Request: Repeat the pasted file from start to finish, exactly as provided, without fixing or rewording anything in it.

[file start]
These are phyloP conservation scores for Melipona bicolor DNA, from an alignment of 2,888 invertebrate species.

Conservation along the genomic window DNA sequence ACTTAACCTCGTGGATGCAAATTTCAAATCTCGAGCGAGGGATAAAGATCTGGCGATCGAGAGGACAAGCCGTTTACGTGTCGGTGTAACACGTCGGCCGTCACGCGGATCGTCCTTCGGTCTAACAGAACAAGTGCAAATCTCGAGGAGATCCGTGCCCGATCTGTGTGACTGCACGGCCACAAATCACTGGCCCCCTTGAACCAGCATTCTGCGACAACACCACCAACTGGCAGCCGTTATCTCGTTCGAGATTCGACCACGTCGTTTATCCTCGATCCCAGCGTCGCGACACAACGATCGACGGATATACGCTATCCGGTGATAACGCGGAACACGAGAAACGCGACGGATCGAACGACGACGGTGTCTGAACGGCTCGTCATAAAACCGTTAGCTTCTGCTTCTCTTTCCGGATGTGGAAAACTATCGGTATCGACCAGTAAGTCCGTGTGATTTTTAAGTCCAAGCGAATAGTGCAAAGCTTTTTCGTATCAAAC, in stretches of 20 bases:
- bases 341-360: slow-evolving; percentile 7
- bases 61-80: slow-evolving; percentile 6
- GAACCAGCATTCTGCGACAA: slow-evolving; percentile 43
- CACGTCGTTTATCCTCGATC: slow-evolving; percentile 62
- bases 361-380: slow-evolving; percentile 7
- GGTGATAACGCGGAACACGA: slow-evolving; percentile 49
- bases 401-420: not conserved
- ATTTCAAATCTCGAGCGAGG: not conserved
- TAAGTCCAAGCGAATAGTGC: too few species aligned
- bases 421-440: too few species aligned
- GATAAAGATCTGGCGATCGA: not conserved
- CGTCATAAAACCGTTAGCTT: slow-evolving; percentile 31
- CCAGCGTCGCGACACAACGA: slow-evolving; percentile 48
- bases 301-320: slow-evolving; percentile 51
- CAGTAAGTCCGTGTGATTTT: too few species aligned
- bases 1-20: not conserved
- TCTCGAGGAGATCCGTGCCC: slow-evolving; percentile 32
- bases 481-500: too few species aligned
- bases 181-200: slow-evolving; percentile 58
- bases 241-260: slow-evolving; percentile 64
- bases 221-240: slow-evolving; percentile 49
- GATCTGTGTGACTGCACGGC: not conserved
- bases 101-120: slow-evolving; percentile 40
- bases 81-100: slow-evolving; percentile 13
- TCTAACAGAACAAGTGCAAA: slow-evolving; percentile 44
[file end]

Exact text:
These are phyloP conservation scores for Melipona bicolor DNA, from an alignment of 2,888 invertebrate species.

Conservation along the genomic window DNA sequence ACTTAACCTCGTGGATGCAAATTTCAAATCTCGAGCGAGGGATAAAGATCTGGCGATCGAGAGGACAAGCCGTTTACGTGTCGGTGTAACACGTCGGCCGTCACGCGGATCGTCCTTCGGTCTAACAGAACAAGTGCAAATCTCGAGGAGATCCGTGCCCGATCTGTGTGACTGCACGGCCACAAATCACTGGCCCCCTTGAACCAGCATTCTGCGACAACACCACCAACTGGCAGCCGTTATCTCGTTCGAGATTCGACCACGTCGTTTATCCTCGATCCCAGCGTCGCGACACAACGATCGACGGATATACGCTATCCGGTGATAACGCGGAACACGAGAAACGCGACGGATCGAACGACGACGGTGTCTGAACGGCTCGTCATAAAACCGTTAGCTTCTGCTTCTCTTTCCGGATGTGGAAAACTATCGGTATCGACCAGTAAGTCCGTGTGATTTTTAAGTCCAAGCGAATAGTGCAAAGCTTTTTCGTATCAAAC, in stretches of 20 bases:
- bases 341-360: slow-evolving; percentile 7
- bases 61-80: slow-evolving; percentile 6
- GAACCAGCATTCTGCGACAA: slow-evolving; percentile 43
- CACGTCGTTTATCCTCGATC: slow-evolving; percentile 62
- bases 361-380: slow-evolving; percentile 7
- GGTGATAACGCGGAACACGA: slow-evolving; percentile 49
- bases 401-420: not conserved
- ATTTCAAATCTCGAGCGAGG: not conserved
- TAAGTCCAAGCGAATAGTGC: too few species aligned
- bases 421-440: too few species aligned
- GATAAAGATCTGGCGATCGA: not conserved
- CGTCATAAAACCGTTAGCTT: slow-evolving; percentile 31
- CCAGCGTCGCGACACAACGA: slow-evolving; percentile 48
- bases 301-320: slow-evolving; percentile 51
- CAGTAAGTCCGTGTGATTTT: too few species aligned
- bases 1-20: not conserved
- TCTCGAGGAGATCCGTGCCC: slow-evolving; percentile 32
- bases 481-500: too few species aligned
- bases 181-200: slow-evolving; percentile 58
- bases 241-260: slow-evolving; percentile 64
- bases 221-240: slow-evolving; percentile 49
- GATCTGTGTGACTGCACGGC: not conserved
- bases 101-120: slow-evolving; percentile 40
- bases 81-100: slow-evolving; percentile 13
- TCTAACAGAACAAGTGCAAA: slow-evolving; percentile 44